Large Bowls
Tools and Equipment

I know bowl carvers who do most of their work with just one tool, a short-handled scooping adze. There's nothing wrong with this approach, if that's the way you like working. The bowl shapes that I make are somewhat complex, so I use a variety of tools, which are always very sharp. 
Hewing tools are divided into two groups: axes and adzes (1). My favorite hollowing adze has a bent hardwood handle that's about 20" long. The head, which is hand-forged by Swedish toolmaker Hans Karlsson, weighs about 22 ounces. The cut tiny edge is egg-shaped-the center section takes a shallow curve, with steeply curved lips at each shoulder. An external bevel is necessary for making a scooping cut. My favorite bowl-hewing axe was designed by Wille Sundqvist and is made by Gransfors Bruks, also in Sweden. The head is 35 ounces, and it has a 5" blade. 
Most of my gouges were made by Hans Karlsson (2). These include several heavy duty, double-trooped gouges which I strike with a Japanese timberframer's hammer. I also use six or seven paring gouges. Straight gouges cut more efficiently than bent gouges, but they are limited when it comes to cutting concave shapes. That's when the bent gouges come in. I use two conventional bent gouges and a Karlsson special that I call a dog-leg gouge. The dog-leg gouge is used to reach into the bottom of a bowl, where the grain converges from opposing directions. It's difficult to reach this area with most gouges, because the rim interferes with the gouge handle. So-called spoon gouges are not very effective here; the angle of the handle is too far from the direction of the cutting action. I also use a wide, flat Japanese paring chisel on the convex area at the ends of the bowl.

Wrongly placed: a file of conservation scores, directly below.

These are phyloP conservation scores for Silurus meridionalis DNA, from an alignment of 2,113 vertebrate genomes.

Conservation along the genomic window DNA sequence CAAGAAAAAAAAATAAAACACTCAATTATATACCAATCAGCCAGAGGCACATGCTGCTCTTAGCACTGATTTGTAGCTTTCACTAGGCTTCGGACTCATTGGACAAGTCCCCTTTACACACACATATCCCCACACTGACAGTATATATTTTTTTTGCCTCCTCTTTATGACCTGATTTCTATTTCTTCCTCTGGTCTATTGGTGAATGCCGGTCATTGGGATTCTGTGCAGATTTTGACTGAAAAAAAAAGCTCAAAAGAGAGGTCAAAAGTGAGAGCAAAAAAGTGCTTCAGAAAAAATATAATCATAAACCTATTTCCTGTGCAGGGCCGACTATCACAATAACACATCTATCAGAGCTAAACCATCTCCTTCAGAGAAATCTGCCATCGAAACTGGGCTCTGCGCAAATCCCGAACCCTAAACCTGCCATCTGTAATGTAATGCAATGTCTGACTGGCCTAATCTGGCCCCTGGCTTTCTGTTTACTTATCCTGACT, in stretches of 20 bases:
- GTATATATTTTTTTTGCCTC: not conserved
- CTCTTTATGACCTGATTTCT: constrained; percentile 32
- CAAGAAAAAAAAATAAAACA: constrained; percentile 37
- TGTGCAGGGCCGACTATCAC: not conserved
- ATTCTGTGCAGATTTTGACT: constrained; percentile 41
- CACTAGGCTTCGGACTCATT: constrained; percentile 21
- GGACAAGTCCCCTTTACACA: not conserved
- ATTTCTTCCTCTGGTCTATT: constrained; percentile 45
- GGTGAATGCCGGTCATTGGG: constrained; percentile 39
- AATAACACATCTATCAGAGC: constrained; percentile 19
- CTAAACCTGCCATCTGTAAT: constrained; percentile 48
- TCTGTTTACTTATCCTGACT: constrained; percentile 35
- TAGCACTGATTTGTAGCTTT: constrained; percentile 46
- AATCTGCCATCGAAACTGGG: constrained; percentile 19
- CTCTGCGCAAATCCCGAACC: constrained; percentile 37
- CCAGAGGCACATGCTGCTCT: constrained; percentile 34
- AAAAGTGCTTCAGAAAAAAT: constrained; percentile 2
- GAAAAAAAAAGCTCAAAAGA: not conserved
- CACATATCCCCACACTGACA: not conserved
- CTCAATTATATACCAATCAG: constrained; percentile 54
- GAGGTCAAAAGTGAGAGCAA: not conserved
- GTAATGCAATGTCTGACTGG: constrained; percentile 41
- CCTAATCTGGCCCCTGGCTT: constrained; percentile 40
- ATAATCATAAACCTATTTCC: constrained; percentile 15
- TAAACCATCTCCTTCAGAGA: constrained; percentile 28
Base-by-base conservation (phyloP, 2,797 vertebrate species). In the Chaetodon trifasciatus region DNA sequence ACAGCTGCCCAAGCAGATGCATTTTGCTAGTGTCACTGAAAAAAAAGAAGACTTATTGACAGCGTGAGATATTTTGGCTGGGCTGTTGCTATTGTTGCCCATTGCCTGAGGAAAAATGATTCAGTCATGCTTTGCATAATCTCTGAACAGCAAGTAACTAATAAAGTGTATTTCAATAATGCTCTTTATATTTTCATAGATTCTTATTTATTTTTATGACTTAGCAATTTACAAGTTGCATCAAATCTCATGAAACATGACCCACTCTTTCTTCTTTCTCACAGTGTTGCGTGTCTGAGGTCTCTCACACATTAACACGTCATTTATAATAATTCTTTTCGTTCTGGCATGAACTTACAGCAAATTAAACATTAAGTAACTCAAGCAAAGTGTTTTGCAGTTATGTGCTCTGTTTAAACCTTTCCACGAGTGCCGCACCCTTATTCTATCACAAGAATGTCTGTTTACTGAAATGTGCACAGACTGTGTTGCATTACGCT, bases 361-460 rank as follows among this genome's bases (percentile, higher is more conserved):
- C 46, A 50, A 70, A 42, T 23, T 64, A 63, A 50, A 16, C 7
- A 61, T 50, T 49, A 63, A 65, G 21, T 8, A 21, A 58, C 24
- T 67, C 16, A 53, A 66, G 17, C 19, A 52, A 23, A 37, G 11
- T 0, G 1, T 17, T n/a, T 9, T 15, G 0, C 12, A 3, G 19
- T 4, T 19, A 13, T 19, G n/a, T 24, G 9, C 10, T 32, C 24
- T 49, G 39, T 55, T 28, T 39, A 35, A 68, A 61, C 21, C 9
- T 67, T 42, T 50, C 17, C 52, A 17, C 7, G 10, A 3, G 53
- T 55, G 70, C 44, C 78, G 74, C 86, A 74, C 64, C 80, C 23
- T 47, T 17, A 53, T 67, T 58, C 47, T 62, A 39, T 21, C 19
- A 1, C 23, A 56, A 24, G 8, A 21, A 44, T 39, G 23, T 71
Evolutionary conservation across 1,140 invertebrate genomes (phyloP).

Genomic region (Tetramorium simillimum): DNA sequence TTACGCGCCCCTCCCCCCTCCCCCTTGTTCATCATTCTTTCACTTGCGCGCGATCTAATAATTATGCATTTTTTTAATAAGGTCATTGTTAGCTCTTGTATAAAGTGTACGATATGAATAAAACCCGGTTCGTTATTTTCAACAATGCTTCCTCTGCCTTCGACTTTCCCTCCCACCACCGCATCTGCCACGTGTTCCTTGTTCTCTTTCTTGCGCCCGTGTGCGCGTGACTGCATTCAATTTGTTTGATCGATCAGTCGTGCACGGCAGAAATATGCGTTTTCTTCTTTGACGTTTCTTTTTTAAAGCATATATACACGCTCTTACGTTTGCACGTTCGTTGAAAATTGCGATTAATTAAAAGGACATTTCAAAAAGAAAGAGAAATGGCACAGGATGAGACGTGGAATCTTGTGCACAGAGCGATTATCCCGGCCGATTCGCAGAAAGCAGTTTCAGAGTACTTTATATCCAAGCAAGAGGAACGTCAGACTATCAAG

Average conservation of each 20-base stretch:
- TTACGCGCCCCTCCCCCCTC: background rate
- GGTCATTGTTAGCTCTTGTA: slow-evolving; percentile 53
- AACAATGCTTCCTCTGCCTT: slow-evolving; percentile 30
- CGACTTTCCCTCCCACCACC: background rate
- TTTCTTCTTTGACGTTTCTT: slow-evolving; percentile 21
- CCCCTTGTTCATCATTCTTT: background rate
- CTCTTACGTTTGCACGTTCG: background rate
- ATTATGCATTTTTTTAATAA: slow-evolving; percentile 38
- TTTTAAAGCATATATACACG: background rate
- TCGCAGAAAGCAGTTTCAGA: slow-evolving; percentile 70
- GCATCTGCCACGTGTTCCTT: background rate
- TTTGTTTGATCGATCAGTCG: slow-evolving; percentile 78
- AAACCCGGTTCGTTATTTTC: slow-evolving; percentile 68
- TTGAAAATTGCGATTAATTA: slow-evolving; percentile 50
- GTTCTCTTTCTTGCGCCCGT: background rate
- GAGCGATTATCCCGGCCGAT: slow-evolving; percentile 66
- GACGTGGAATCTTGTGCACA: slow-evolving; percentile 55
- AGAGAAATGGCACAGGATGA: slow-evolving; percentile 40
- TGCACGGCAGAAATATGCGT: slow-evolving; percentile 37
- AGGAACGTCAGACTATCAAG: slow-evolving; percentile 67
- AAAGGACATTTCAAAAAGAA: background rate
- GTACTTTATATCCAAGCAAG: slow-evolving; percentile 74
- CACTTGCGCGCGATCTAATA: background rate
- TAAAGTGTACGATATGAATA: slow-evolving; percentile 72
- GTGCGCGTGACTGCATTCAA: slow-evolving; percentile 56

Some other tools that come into play: chain saw, splitting wedges, sledge hammer, drawknife, spokeshave, rulers, a level, and pencils. (Use safety glasses when split tiny the log with the wedges, as well as ear protection when the chain saw is running.) 
Bowl carving shop equipment (as distinguished from "tools") begins with my hewing stump, an oak log about 28" high and 16" in diameter (3). To prevent the stump from rocking when I'm hewing, I've fitted it with three legs-these are 4" lengths of 1-1/2" dowel mortised 2" into the bottom. When not in use, the work surface of the stump is covered with a plywood lid. This protects it from grit, which could get embedded in the surface if someone stands on the log in order to reach an overhead shelf. 
I use a special bowl carver's hewing beam to secure bowl blanks during adze work (13). Wille Sundqvist made it several years ago when he taught a class at Country Workshops. Before I had the beam, I secured bowl blanks with pegs and opposing wedges to a heavy, roughly made low bench. Many other devices for holding bowl blanks have been used. 
After hewing with adze and axe, most remaining work is done at a conventional workbench. I use the tail vise and standard bench dogs, in addition to clamps and various improvised wooden cauls, leather scraps, and so on. Large bar clamps are also very useful at this point.
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Drew Langsner
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